I have always loved getting lost in music, but I’ve never been good at practicing. I’ve played classical piano for a dozen years, but as I grew older, I slowly noticed myself enjoying improvising and writing songs more and more. In fact, by middle school, my diligent classical repertoire practice sessions turned into hours of straight improvisation. So, as I was going into high school, I decided to give piano another chance and went to Interlochen Arts Camp to study classical piano performance.
I emerged myself in the program and really enjoyed studying music, however, I felt like I was wildly less experienced than any of my peers. I was more studious and intense with my practice schedule than I had ever been, however, the more I played, the more I loved to get distracted in improvisations and forget about my repertoire.
At the end of my 6-week program, I was required to play in a final recital and by about the third week, I realized that I’d never be able to learn a piece anywhere near the level of my classmates’ in time - which is fine of course - however, I wanted to stand out and play something meaningful to me. So, I improvised. I knew it probably hadn’t been done before, and perhaps wasn’t even allowed, but I decided to spend the next month or so writing and preparing the most challenging original piece I could possibly play.
I spent my practice time balancing my Interlochen curriculum with my burgeoning opus. I worked hard, and not only did I actually enjoy locking myself in a soul-sucking practice hut, I craved it when I was away. I was addicted to composing this work.
I finalized the piece with confidence, and ascended the daunting recital stage. I was nervous of course, but confident and excited to share this piece with the audience.
It was a disaster. I blew an entire section, completely botching the runs that I had spent too many hours rehearsing. I even had to stop and reset in the middle of the piece. When it mercifully ended, I took a bow and tried to sneak out of the hall. That’s when things got strange. Students kept congratulating me, asking how I came up with such an impressive piece. Teachers, who I was positive gave me no respect, suddenly took an interest in me. I was the composer among pianists - other students could play my music, but no one else could write it.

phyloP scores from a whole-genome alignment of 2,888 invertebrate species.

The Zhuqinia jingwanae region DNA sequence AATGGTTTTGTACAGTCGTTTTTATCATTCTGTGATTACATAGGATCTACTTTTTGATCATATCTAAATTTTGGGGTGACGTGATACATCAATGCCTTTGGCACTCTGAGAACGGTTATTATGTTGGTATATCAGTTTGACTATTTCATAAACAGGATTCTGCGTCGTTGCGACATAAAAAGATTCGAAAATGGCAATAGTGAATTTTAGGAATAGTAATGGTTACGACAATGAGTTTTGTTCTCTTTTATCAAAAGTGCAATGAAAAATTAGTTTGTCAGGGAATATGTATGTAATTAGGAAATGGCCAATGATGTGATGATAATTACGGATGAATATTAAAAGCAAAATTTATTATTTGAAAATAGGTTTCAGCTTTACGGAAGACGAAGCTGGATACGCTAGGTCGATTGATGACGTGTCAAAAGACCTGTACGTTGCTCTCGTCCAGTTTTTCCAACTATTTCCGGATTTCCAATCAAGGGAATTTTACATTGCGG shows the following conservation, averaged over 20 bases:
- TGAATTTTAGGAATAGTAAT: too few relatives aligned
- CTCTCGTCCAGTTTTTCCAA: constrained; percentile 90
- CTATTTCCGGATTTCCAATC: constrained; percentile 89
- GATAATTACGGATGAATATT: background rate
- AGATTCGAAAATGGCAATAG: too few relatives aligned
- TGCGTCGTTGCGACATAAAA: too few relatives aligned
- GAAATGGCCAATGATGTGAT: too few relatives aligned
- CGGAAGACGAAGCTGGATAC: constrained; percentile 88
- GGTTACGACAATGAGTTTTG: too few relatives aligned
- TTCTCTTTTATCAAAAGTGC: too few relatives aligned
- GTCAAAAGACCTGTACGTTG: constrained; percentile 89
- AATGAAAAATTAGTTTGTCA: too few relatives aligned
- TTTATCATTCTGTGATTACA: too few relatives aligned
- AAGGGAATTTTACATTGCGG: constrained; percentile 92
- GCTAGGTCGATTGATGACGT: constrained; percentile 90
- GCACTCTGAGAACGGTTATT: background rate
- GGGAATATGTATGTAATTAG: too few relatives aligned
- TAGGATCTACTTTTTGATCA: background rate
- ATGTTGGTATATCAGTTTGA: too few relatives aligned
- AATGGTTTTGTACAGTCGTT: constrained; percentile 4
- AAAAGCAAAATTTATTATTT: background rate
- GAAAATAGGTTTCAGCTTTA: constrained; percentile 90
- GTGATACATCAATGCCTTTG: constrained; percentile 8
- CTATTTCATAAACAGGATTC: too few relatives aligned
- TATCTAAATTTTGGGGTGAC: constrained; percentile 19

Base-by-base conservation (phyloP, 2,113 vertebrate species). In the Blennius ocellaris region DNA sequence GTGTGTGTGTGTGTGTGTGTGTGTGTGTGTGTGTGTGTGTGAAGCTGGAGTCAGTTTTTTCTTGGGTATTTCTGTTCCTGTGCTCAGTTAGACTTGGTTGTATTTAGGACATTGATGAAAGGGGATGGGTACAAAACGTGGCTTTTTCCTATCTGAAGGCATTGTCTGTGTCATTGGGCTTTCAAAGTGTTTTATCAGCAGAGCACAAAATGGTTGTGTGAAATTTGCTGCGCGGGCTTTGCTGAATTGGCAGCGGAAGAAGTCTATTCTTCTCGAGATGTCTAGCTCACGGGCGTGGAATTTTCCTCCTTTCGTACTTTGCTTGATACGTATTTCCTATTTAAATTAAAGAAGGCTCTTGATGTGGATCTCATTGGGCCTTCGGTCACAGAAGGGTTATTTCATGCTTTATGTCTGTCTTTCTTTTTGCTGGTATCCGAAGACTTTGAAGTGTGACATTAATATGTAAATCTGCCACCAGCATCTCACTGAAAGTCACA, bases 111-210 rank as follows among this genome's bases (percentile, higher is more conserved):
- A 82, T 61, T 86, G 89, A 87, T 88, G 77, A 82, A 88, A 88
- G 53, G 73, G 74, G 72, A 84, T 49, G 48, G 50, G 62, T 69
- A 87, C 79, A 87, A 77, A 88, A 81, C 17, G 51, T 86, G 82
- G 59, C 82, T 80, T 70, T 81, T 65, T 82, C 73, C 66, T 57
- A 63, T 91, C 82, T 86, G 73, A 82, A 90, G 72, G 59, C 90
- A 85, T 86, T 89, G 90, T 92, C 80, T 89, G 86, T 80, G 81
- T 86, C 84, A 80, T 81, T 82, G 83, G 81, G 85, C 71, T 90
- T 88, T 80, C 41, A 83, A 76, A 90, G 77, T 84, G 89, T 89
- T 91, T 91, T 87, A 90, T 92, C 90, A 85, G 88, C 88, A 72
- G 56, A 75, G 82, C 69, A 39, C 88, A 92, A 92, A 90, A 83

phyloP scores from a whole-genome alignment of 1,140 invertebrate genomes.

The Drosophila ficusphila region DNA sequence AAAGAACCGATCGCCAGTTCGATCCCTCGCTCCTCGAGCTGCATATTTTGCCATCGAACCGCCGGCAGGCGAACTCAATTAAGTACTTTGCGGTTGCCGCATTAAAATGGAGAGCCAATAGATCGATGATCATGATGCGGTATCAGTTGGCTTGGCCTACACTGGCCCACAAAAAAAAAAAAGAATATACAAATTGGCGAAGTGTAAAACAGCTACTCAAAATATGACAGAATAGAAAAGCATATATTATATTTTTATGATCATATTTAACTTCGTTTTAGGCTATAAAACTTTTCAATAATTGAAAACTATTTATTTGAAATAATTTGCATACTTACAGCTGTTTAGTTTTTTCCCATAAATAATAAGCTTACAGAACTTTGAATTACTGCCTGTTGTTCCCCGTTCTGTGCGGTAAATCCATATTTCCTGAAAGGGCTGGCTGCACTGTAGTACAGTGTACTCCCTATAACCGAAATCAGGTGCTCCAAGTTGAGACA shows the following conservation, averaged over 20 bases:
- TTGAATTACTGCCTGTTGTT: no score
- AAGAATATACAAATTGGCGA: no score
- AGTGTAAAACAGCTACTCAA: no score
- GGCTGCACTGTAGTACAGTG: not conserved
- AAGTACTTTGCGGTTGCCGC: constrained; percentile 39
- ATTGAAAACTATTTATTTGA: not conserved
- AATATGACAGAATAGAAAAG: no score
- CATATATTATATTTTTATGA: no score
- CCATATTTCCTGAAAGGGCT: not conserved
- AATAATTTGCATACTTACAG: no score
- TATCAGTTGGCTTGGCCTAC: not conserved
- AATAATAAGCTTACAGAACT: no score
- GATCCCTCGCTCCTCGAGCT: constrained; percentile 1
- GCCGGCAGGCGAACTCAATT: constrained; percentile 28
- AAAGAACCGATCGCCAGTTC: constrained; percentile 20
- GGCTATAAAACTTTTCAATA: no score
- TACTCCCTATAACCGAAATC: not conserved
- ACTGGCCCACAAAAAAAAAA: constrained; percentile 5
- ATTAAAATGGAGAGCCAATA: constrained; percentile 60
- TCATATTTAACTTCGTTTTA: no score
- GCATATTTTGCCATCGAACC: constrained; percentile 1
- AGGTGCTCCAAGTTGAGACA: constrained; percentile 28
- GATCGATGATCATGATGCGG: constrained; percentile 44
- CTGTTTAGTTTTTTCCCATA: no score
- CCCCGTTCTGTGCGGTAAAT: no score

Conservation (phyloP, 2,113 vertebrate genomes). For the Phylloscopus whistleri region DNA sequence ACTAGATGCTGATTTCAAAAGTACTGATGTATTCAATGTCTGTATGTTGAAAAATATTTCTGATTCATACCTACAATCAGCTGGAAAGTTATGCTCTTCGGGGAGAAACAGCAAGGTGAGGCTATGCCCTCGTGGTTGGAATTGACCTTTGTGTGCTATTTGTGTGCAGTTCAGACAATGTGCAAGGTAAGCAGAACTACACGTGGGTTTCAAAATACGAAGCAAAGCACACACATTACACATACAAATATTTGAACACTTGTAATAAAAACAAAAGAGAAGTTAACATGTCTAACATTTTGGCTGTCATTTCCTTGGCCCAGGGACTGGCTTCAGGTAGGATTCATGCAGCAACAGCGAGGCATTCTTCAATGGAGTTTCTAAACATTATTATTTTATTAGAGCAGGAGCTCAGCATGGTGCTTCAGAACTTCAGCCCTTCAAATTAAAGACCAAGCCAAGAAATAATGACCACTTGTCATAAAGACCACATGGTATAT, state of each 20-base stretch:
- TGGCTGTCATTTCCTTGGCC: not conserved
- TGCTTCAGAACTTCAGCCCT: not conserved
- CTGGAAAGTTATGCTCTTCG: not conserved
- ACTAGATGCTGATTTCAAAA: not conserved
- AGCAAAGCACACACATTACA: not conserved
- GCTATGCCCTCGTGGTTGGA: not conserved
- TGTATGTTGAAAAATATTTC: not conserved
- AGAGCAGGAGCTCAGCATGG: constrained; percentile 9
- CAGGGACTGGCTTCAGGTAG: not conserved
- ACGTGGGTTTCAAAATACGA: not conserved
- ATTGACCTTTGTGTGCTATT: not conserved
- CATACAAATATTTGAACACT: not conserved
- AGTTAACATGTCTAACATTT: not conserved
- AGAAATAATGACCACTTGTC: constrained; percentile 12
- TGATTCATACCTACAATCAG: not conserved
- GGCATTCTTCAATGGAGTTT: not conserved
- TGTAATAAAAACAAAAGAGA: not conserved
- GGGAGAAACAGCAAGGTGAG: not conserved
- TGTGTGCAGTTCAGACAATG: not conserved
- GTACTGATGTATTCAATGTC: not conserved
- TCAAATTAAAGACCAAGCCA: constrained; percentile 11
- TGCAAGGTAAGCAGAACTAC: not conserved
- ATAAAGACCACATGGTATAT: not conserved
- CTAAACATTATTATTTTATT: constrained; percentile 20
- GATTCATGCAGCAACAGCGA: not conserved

Going into my sophomore year, I spent more and more time writing music and actually joined the LA Phil’s composer fellowship program where I was finally given a proper and incredible education in classical composition. I still played piano, but now, composition was clearly in the foreground. I enrolled in the composition program at Boston University’s Tanglewood over the next summer where I grew to love creating music even more. From there, I have been lucky enough to be given opportunities to write music for a variety of ensembles, student films, and friends. I am currently studying composition at the University of Michigan and above all, I am grateful that this passion guided me to where I am now.